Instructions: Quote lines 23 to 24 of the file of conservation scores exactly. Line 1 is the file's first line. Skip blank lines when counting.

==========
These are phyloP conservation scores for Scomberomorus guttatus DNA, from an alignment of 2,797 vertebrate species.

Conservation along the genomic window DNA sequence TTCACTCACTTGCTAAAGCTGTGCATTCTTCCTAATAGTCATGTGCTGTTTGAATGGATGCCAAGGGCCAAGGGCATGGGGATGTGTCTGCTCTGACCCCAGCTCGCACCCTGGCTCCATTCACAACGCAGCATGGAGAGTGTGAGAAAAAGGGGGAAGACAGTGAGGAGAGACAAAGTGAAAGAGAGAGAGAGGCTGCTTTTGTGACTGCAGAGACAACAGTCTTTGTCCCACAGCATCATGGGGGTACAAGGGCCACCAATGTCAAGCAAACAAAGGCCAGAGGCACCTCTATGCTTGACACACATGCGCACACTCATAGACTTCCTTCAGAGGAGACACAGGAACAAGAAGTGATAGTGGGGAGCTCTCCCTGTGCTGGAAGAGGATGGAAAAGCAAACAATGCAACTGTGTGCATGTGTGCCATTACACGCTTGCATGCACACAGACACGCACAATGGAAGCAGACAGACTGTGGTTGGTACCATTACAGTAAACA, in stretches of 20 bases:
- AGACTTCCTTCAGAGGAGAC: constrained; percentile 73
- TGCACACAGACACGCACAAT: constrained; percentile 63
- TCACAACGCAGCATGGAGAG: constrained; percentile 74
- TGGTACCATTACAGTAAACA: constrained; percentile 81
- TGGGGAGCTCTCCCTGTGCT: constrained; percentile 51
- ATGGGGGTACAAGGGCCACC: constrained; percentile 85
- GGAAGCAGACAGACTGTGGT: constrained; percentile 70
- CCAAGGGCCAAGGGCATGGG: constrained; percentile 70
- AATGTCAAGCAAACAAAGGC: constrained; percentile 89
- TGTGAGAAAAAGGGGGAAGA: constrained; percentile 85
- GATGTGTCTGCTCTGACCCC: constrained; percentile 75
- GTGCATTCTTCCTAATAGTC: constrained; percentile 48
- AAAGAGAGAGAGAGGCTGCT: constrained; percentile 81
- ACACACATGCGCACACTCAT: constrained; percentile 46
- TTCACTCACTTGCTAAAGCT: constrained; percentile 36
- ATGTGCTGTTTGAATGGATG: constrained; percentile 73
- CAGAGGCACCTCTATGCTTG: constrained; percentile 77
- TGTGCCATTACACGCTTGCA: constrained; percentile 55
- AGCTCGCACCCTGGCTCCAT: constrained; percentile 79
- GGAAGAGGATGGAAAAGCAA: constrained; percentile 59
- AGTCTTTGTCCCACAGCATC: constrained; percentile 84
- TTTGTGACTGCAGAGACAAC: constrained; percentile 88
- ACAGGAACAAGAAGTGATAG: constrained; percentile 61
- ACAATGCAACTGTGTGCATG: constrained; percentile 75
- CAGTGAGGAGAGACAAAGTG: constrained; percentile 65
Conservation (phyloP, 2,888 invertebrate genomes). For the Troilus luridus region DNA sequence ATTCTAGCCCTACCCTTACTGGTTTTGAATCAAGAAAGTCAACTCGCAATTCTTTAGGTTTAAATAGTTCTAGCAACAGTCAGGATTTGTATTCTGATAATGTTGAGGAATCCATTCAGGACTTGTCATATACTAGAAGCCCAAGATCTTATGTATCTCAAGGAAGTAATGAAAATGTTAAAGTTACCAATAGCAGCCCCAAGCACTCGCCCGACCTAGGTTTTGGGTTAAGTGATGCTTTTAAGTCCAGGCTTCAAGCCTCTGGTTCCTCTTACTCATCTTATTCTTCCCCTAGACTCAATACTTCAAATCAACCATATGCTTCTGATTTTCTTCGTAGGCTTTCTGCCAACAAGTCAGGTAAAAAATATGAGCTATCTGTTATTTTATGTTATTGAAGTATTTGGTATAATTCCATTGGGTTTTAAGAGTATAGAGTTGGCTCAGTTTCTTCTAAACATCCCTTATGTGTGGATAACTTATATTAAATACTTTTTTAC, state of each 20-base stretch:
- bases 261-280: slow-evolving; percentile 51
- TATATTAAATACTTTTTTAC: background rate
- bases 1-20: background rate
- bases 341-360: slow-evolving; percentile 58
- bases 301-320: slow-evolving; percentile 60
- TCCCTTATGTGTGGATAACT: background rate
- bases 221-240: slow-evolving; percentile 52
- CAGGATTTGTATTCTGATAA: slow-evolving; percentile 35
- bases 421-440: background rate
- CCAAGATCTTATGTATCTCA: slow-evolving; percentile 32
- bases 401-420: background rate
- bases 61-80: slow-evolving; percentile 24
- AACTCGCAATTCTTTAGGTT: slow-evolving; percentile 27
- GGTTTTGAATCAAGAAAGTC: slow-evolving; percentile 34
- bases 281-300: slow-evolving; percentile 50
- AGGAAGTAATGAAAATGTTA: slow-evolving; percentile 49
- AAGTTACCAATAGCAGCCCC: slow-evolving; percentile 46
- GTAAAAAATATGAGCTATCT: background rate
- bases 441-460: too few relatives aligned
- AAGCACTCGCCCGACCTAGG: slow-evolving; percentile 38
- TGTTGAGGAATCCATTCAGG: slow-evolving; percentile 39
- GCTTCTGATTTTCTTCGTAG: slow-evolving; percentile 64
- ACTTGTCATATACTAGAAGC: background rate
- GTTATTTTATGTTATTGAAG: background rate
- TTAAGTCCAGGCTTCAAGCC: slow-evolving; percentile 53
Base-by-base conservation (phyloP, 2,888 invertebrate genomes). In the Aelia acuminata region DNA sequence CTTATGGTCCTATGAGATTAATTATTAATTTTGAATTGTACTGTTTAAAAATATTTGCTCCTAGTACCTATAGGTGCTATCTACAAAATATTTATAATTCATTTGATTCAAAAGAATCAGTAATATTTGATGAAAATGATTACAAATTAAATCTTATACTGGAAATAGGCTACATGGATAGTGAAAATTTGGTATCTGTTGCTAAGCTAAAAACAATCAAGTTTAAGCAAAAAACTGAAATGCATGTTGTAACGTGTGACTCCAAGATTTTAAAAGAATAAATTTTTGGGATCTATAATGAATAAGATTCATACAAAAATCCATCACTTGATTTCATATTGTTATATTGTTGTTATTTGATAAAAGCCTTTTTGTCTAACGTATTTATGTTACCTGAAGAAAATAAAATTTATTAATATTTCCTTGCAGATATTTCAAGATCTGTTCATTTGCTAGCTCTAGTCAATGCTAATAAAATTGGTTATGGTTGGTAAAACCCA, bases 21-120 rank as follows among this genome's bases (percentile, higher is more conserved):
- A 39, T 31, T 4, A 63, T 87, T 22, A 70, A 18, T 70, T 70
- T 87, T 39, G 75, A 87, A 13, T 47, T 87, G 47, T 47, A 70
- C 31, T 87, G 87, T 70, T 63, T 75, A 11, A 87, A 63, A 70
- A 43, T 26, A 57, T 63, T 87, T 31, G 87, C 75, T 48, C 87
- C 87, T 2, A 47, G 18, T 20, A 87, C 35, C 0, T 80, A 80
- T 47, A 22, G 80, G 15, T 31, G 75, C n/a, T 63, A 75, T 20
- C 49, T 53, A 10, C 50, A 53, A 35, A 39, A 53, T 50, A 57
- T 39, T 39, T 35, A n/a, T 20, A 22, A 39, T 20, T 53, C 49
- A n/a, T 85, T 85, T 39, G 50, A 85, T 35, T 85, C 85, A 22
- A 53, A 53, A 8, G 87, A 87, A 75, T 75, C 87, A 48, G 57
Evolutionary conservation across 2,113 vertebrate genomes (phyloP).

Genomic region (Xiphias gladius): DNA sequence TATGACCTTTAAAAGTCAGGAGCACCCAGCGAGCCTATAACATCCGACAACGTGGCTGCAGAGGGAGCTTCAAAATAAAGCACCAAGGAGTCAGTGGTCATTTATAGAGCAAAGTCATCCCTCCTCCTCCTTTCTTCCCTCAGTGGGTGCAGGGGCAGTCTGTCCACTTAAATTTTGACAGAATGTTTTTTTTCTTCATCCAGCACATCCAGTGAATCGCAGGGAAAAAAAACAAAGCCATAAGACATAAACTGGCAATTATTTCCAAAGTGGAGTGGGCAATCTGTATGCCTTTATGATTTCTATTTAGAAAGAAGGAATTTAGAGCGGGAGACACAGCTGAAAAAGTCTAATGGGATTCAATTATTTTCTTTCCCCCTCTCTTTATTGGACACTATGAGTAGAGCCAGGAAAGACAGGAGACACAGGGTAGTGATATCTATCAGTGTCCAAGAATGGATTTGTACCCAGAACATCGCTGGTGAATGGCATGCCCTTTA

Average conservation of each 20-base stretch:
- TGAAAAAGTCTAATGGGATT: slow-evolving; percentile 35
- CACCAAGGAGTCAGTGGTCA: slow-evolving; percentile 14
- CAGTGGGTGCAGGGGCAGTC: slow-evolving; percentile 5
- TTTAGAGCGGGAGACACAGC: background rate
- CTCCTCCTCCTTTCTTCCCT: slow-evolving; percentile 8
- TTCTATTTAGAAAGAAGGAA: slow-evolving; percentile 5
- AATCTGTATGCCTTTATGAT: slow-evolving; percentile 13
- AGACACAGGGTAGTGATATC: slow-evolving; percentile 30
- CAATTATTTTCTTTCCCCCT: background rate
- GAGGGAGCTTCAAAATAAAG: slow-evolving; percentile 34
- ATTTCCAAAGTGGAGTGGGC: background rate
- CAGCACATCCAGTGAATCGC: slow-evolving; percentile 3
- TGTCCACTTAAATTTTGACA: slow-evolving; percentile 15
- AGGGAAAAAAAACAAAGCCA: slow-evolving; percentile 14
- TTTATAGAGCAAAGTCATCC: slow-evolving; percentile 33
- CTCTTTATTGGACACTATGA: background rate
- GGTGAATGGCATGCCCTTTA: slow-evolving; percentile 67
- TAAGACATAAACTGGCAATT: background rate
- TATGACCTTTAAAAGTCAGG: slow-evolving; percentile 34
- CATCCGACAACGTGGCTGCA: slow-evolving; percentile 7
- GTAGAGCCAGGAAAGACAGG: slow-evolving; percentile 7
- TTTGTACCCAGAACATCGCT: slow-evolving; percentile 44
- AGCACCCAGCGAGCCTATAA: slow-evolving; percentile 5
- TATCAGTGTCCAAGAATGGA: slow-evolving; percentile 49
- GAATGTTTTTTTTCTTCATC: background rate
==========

- AGTCTTTGTCCCACAGCATC: constrained; percentile 84
- TTTGTGACTGCAGAGACAAC: constrained; percentile 88